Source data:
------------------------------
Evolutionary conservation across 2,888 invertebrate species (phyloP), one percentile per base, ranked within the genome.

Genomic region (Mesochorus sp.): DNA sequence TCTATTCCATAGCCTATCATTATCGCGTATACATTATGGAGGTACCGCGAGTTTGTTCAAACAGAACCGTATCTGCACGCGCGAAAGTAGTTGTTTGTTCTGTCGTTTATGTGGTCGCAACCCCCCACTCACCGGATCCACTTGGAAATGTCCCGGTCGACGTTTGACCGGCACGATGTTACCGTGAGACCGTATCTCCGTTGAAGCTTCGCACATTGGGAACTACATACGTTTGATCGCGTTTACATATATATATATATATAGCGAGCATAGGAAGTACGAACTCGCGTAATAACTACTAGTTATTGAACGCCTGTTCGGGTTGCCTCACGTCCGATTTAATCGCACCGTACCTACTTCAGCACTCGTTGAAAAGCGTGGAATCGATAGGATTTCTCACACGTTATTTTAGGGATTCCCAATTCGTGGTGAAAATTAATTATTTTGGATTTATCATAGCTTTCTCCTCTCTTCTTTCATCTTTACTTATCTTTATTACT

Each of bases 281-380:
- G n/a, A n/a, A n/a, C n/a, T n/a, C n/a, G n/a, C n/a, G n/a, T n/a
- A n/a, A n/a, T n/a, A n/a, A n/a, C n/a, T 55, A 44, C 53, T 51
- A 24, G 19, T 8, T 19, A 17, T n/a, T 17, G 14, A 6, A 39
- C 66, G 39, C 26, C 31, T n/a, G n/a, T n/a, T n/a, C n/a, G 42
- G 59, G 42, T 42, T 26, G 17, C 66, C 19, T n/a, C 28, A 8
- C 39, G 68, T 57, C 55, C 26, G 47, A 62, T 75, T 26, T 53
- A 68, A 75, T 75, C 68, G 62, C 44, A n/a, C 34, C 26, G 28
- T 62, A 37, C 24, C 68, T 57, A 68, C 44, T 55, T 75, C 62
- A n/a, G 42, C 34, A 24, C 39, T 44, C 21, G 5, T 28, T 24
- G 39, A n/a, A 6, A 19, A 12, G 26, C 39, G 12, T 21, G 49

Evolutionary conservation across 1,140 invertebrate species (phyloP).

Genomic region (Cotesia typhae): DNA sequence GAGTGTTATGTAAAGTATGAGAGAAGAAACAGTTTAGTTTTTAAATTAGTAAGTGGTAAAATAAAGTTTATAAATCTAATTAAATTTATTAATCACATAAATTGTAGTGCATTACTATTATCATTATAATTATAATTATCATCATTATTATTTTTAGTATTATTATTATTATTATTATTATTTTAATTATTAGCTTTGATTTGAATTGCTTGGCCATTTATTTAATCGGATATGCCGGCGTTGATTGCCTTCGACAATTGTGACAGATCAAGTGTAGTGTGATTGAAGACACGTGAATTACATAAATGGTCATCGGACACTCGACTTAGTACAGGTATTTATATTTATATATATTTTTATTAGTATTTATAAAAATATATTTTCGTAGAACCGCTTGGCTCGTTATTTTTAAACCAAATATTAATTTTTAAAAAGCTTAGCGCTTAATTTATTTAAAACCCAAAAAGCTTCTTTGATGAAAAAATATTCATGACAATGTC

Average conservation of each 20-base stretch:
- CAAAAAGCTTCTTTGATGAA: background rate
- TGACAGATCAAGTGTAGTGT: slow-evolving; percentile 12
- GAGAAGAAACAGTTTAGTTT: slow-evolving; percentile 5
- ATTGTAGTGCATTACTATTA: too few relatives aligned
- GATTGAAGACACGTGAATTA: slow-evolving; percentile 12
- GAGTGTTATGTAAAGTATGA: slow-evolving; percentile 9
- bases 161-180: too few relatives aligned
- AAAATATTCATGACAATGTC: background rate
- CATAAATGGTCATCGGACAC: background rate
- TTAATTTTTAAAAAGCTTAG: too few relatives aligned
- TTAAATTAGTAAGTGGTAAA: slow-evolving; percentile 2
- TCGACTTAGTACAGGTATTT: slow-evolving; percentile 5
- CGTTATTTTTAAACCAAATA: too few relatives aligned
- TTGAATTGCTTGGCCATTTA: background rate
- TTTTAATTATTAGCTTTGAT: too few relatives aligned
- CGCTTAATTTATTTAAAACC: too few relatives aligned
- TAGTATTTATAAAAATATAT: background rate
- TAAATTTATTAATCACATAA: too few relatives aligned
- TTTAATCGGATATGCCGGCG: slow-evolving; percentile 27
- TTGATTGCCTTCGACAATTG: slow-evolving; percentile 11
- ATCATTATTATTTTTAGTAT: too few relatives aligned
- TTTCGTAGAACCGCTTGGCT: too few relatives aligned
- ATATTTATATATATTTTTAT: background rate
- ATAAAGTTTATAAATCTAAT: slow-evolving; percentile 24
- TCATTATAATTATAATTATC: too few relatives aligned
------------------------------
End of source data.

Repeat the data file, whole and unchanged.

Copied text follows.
Evolutionary conservation across 2,888 invertebrate species (phyloP), one percentile per base, ranked within the genome.

Genomic region (Mesochorus sp.): DNA sequence TCTATTCCATAGCCTATCATTATCGCGTATACATTATGGAGGTACCGCGAGTTTGTTCAAACAGAACCGTATCTGCACGCGCGAAAGTAGTTGTTTGTTCTGTCGTTTATGTGGTCGCAACCCCCCACTCACCGGATCCACTTGGAAATGTCCCGGTCGACGTTTGACCGGCACGATGTTACCGTGAGACCGTATCTCCGTTGAAGCTTCGCACATTGGGAACTACATACGTTTGATCGCGTTTACATATATATATATATATAGCGAGCATAGGAAGTACGAACTCGCGTAATAACTACTAGTTATTGAACGCCTGTTCGGGTTGCCTCACGTCCGATTTAATCGCACCGTACCTACTTCAGCACTCGTTGAAAAGCGTGGAATCGATAGGATTTCTCACACGTTATTTTAGGGATTCCCAATTCGTGGTGAAAATTAATTATTTTGGATTTATCATAGCTTTCTCCTCTCTTCTTTCATCTTTACTTATCTTTATTACT

Each of bases 281-380:
- G n/a, A n/a, A n/a, C n/a, T n/a, C n/a, G n/a, C n/a, G n/a, T n/a
- A n/a, A n/a, T n/a, A n/a, A n/a, C n/a, T 55, A 44, C 53, T 51
- A 24, G 19, T 8, T 19, A 17, T n/a, T 17, G 14, A 6, A 39
- C 66, G 39, C 26, C 31, T n/a, G n/a, T n/a, T n/a, C n/a, G 42
- G 59, G 42, T 42, T 26, G 17, C 66, C 19, T n/a, C 28, A 8
- C 39, G 68, T 57, C 55, C 26, G 47, A 62, T 75, T 26, T 53
- A 68, A 75, T 75, C 68, G 62, C 44, A n/a, C 34, C 26, G 28
- T 62, A 37, C 24, C 68, T 57, A 68, C 44, T 55, T 75, C 62
- A n/a, G 42, C 34, A 24, C 39, T 44, C 21, G 5, T 28, T 24
- G 39, A n/a, A 6, A 19, A 12, G 26, C 39, G 12, T 21, G 49

Evolutionary conservation across 1,140 invertebrate species (phyloP).

Genomic region (Cotesia typhae): DNA sequence GAGTGTTATGTAAAGTATGAGAGAAGAAACAGTTTAGTTTTTAAATTAGTAAGTGGTAAAATAAAGTTTATAAATCTAATTAAATTTATTAATCACATAAATTGTAGTGCATTACTATTATCATTATAATTATAATTATCATCATTATTATTTTTAGTATTATTATTATTATTATTATTATTTTAATTATTAGCTTTGATTTGAATTGCTTGGCCATTTATTTAATCGGATATGCCGGCGTTGATTGCCTTCGACAATTGTGACAGATCAAGTGTAGTGTGATTGAAGACACGTGAATTACATAAATGGTCATCGGACACTCGACTTAGTACAGGTATTTATATTTATATATATTTTTATTAGTATTTATAAAAATATATTTTCGTAGAACCGCTTGGCTCGTTATTTTTAAACCAAATATTAATTTTTAAAAAGCTTAGCGCTTAATTTATTTAAAACCCAAAAAGCTTCTTTGATGAAAAAATATTCATGACAATGTC

Average conservation of each 20-base stretch:
- CAAAAAGCTTCTTTGATGAA: background rate
- TGACAGATCAAGTGTAGTGT: slow-evolving; percentile 12
- GAGAAGAAACAGTTTAGTTT: slow-evolving; percentile 5
- ATTGTAGTGCATTACTATTA: too few relatives aligned
- GATTGAAGACACGTGAATTA: slow-evolving; percentile 12
- GAGTGTTATGTAAAGTATGA: slow-evolving; percentile 9
- bases 161-180: too few relatives aligned
- AAAATATTCATGACAATGTC: background rate
- CATAAATGGTCATCGGACAC: background rate
- TTAATTTTTAAAAAGCTTAG: too few relatives aligned
- TTAAATTAGTAAGTGGTAAA: slow-evolving; percentile 2
- TCGACTTAGTACAGGTATTT: slow-evolving; percentile 5
- CGTTATTTTTAAACCAAATA: too few relatives aligned
- TTGAATTGCTTGGCCATTTA: background rate
- TTTTAATTATTAGCTTTGAT: too few relatives aligned
- CGCTTAATTTATTTAAAACC: too few relatives aligned
- TAGTATTTATAAAAATATAT: background rate
- TAAATTTATTAATCACATAA: too few relatives aligned
- TTTAATCGGATATGCCGGCG: slow-evolving; percentile 27
- TTGATTGCCTTCGACAATTG: slow-evolving; percentile 11
- ATCATTATTATTTTTAGTAT: too few relatives aligned
- TTTCGTAGAACCGCTTGGCT: too few relatives aligned
- ATATTTATATATATTTTTAT: background rate
- ATAAAGTTTATAAATCTAAT: slow-evolving; percentile 24
- TCATTATAATTATAATTATC: too few relatives aligned